What does wounded healer mean

Chiron, the wounded healer

The Chiron in us

As holistic ideas spread, psychology and psychotherapy became an increasingly natural part of our lives. Many people went looking. After the challenges and traumas of the war, they increasingly turned inward and tried to research and better understand not only their personal but also their family history and their historical background. But where a lot of damage has been done, there is also a lot to heal.

Meanwhile, people of all ages are turning their lives upside down and questioning themselves and the environment around them, to a remarkable extent including people of advanced age. More and more seniors are taking advantage of counseling or therapy, cleaning up their lives or breaking away from decades of marriages and life concepts.

Meanwhile, our collective and personal wounds are everywhere. We find it in our disturbed relationship with nature, with animals, with our work, with our resources, with our nearer and more distant neighbors. Arno Grün called this the loss of compassion.

Between the old and the new

And so we are currently experiencing a generation “in between”, an extremely painful transition. More precisely, it spans more than a generation. It affects us all: the current generation of parents as well as their parents and their children.

I found a very fitting description in the book “Indigo Adults”. Outwardly we are shaped by the old, even trapped in it. Inwardly, the new fills us. But we are not just the change. We testify him aswell. The change is coming by us and With us.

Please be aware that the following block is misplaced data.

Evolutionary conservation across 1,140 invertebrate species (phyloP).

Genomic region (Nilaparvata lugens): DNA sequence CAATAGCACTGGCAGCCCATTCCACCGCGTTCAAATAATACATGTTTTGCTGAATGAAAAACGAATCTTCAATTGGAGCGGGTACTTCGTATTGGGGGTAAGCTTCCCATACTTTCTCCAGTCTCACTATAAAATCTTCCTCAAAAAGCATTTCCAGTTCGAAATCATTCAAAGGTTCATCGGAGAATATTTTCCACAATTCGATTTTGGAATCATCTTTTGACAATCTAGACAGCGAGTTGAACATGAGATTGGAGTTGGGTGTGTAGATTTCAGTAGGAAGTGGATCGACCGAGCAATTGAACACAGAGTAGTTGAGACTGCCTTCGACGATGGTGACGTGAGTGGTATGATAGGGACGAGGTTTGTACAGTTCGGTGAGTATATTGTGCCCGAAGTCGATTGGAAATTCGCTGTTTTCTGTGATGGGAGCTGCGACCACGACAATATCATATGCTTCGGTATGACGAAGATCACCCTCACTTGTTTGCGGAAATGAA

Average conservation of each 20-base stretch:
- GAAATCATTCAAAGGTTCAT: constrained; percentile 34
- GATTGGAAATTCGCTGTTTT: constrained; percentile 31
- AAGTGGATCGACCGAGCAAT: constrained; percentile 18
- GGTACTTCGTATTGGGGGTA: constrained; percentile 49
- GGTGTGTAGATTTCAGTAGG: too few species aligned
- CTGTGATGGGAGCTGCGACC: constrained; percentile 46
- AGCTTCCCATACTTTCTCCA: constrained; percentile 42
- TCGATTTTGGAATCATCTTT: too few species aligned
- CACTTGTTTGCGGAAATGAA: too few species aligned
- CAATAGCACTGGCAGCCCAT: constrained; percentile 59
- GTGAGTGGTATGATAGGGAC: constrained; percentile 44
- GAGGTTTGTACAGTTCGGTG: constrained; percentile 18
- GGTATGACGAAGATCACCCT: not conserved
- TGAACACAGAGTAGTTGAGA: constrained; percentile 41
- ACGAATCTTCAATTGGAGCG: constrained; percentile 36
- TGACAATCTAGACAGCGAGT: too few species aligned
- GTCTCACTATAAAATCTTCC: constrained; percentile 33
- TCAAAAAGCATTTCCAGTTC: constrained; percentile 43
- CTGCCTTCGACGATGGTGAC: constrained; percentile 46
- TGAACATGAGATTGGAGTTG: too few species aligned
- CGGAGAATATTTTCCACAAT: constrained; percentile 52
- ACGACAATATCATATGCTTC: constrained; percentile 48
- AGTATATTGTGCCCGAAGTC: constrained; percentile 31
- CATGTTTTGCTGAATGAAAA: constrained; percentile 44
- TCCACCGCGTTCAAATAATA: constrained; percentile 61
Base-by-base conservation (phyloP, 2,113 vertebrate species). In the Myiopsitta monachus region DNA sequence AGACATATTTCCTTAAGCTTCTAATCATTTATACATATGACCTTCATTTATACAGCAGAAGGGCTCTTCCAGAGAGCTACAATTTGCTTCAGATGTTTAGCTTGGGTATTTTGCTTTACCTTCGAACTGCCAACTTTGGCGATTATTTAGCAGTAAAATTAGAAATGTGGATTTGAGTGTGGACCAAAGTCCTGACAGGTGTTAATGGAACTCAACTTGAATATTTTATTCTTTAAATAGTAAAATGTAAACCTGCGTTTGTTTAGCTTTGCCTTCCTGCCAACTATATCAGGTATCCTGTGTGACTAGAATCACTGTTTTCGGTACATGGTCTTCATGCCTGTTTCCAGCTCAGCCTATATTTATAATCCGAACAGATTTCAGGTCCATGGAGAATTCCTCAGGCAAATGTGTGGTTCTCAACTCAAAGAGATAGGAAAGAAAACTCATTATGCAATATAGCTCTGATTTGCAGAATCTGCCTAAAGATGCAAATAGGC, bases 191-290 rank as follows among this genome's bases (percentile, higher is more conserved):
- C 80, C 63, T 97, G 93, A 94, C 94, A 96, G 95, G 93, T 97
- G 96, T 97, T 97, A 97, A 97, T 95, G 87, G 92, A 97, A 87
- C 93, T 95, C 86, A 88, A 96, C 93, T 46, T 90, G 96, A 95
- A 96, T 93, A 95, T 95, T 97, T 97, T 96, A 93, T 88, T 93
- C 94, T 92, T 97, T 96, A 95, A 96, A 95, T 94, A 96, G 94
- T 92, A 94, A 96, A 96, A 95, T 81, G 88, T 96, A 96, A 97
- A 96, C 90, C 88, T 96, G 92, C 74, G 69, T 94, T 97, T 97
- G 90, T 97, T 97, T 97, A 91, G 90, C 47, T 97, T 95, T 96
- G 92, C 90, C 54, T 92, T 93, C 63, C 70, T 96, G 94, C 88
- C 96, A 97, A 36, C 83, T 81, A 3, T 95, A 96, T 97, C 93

The difficulty of being in between

The difficulty inherent in our zeitgeist is precisely that disruption between old and new. I feel this particularly clearly as a mother. And I experience it with many, yes, most of the parents. We wrestle. Violently. With the old man. With the new. And with ourselves.

The difficult, albeit thankful, part of this role is the "double burden", i.e. the double task that comes with it. More and more parents are meeting their own need, their inner, deeply wounded child, while at the same time, as biological parents, they are already responsible for their offspring.

I know many for whom this double task is a real show of strength and an ongoing challenge. A Herculean task (there it is again, the mythology). And the requirements are not small: it requires awareness (work), balance, the ability to self-reflect and self-distance, insight, foresight, empathy, willingness to change and the ability and necessity to heal yourself or to seek appropriate help. Above all, however, it requires a willingness to face generations of old pain. We are a generation of wounded healers. We live forwards and we heal backwards.

This insight also pains me deeply. I was - quite naive, but full of good will - to lead my children through their childhood as unscathed as possible. And even if I managed to get rid of the biggest stumbling blocks before my first pregnancy, there were still plenty of stones left. They line our way, and hardly a day goes by when I don't painfully stub my toe on forgotten, discarded or carelessly thrown away old rubble.

A generation of healers

But we are a generation of healers. I know many and more and more. The art that we have set out to master is to find a new balance between looking inside and outside, self-centeredness and service to others.

In one life we ​​cannot solve all the problems that have been accumulated over centuries. That's impossible. But we can turn things around. We can set the course. However, as with Chiron, this requires a sacrifice. We must turn to our wounds and face our repressed parts.

We have to bring the outcast son home and learn to see the Chiron in us with new, loving eyes.